Every writer has their own routine and their own requirements to be able to sit down and write. If I’m at home, I like scented candles and I choose one that suits my mood and what I’m writing. I also like silence. If I listen to music, I end up writing the lyrics down instead of my story (does anyone else do this?). I tried listening to classical music but any kind of crescendo and I’m pulled right out of it. So, silence it is, then. Mostly. I live in the countryside so I can hear cows, sheep, horses and, of course, my dog.
My usual writing spot is my desk in my writing room. I don’t call it an office, because writing doesn’t feel like work – even though it does take lots of time, energy and effort. My desk is kept neat because I can only order my thoughts when my environment is tidy. My desk has the bare minimum – a diary, a notebook, candles and a desk tidy with bits and bobs like highlighter, pencils and sharpeners – and a print out of my current work in progress. I also have hand cream because my fingers and wrists get tired and the cream reminds me to massage my hands at the end of the day or whenever I take a break.
Unfortunately, I’m not a fan of routine and so although I can concentrate for very long periods of time, I also get bored easily. This means that sometimes I need a change of scenery. I love to work on trains. I always book a forward-facing seat with a table, and as soon as I sit down I get my computer out so that everyone can see I’m busy. Sometimes I’ll meet someone super interesting and I’ll chat instead – after all, you never know where a good idea might come from! But as a rule, I spend my train journeys writing.
I also like working in cafes where there’s a buzz. Where people are talking but you can’t distinguish the words; that’s an ideal spot because I don’t accidentally write their conversations down. I have written in cafes all over the world including Australia, Thailand, Spain, Italy and Cambodia. When you don’t understand the language, it’s even better – it’s so easy to zone out but you don’t feel alone. Writing can be lonely sometimes.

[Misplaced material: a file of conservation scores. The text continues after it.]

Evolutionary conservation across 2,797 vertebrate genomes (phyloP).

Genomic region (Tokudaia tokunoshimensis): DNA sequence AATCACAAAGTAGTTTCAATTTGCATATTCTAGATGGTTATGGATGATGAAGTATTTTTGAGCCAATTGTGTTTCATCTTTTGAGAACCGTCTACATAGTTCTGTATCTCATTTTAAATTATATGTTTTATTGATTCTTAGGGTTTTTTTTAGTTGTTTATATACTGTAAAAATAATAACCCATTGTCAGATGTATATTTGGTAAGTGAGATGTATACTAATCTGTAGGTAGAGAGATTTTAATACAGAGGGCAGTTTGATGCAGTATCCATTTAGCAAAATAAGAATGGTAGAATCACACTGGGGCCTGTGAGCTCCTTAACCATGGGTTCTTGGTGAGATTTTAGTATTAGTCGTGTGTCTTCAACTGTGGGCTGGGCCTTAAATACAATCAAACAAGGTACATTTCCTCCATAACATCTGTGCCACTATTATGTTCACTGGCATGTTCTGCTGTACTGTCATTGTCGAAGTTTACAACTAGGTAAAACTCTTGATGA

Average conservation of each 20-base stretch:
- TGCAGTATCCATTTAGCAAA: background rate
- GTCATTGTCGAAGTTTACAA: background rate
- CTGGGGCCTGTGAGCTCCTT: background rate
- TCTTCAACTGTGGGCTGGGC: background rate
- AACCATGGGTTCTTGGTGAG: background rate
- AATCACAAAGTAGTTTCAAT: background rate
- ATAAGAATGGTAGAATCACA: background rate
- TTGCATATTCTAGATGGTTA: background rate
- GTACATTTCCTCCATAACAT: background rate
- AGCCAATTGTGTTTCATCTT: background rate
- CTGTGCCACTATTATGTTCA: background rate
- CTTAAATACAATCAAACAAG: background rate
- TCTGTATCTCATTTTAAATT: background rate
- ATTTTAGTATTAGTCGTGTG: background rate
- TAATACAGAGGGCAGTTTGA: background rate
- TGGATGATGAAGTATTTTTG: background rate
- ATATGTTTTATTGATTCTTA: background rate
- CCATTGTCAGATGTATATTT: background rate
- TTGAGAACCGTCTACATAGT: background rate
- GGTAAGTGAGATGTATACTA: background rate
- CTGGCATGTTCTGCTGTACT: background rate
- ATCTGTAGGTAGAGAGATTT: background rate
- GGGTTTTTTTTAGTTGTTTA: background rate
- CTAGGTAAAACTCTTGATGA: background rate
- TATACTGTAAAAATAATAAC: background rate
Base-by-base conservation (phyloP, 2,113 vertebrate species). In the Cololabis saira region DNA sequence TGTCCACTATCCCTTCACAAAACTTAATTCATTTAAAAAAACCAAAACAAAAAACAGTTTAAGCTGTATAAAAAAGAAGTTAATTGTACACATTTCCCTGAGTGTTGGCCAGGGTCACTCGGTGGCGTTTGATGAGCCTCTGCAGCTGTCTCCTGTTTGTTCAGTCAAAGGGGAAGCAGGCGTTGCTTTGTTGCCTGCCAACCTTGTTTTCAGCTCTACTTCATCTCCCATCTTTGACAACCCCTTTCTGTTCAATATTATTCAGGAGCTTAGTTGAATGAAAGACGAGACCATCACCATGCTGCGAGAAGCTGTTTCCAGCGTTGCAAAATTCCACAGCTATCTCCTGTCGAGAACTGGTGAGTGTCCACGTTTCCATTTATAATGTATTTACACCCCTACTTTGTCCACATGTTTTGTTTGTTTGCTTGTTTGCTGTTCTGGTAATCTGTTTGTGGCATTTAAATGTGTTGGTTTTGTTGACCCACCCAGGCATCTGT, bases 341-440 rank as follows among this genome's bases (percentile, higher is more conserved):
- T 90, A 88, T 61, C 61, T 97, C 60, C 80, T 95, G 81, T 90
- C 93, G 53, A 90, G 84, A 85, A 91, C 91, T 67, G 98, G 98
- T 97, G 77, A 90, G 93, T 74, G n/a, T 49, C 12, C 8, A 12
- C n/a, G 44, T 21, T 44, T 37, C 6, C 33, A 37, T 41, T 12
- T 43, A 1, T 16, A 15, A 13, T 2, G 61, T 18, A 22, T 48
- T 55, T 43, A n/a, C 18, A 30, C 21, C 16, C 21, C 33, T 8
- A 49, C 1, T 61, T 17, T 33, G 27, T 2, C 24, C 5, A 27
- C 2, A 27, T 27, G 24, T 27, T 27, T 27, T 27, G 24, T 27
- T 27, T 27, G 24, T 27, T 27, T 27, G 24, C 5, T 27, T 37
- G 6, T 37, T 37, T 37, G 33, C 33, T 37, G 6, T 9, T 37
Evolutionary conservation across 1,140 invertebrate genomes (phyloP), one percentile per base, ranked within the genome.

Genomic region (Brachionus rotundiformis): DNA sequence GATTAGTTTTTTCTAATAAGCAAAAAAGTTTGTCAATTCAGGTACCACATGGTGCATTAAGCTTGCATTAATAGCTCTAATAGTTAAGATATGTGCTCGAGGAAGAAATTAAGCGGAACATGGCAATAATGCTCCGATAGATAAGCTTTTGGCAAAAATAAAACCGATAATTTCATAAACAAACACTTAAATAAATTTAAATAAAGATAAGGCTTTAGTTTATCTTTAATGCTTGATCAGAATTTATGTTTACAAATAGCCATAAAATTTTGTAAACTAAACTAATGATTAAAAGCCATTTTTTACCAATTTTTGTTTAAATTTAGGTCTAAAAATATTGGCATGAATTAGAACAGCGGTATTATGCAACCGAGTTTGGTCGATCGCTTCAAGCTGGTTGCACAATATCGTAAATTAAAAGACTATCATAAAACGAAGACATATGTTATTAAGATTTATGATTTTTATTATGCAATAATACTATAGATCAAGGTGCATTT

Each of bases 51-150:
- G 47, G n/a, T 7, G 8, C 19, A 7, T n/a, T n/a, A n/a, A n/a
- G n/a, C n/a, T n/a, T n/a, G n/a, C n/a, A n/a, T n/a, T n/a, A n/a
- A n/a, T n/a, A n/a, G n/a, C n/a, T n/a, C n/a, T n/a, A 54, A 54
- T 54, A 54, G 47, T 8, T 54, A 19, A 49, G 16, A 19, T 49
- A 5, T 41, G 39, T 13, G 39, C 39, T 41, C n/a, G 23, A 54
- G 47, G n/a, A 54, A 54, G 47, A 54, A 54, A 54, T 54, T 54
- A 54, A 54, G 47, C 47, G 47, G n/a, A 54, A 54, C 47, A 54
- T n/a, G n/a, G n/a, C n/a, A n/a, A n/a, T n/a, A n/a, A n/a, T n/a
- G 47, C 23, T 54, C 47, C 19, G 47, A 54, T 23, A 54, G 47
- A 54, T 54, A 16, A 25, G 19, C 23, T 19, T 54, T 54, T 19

I also like to take writing breaks abroad – I find that sun lifts the spirits and motivates. Last year, I went to a writing retreat in France, just outside of Carcassonne. The sun and natural surroundings were stunning and I made this short video about why I chose that spot and what I liked about it. The information is out of date (The Book of Learning is now on the shelves and both Caramel Hearts and The Book of Shadows are finished, both due out this year) but I thought you might like to hear my thought processes when picking a spot to write.
I think environment affects us very much, and this is why setting is always an important feature in my books. If you’re writing and you get stuck, I find that movement and a change of scenery really help. Put the pen down or the computer away and take a walk – you can always bring a notebook with you, if you need. Walking stimulates the blood flow to your brain and also lifts your spirits. So it’s a win/win! Some of the best ideas come when you’re away from your desk, and I find I untangle the trickiest of plot issues or character flaws when I’m in motion. By the time I return to the spot where I’m writing, I’m all set to continue on.
I’d love to know more about your own writing spaces. Do you find your environment affects your writing? Where do you like to write and why?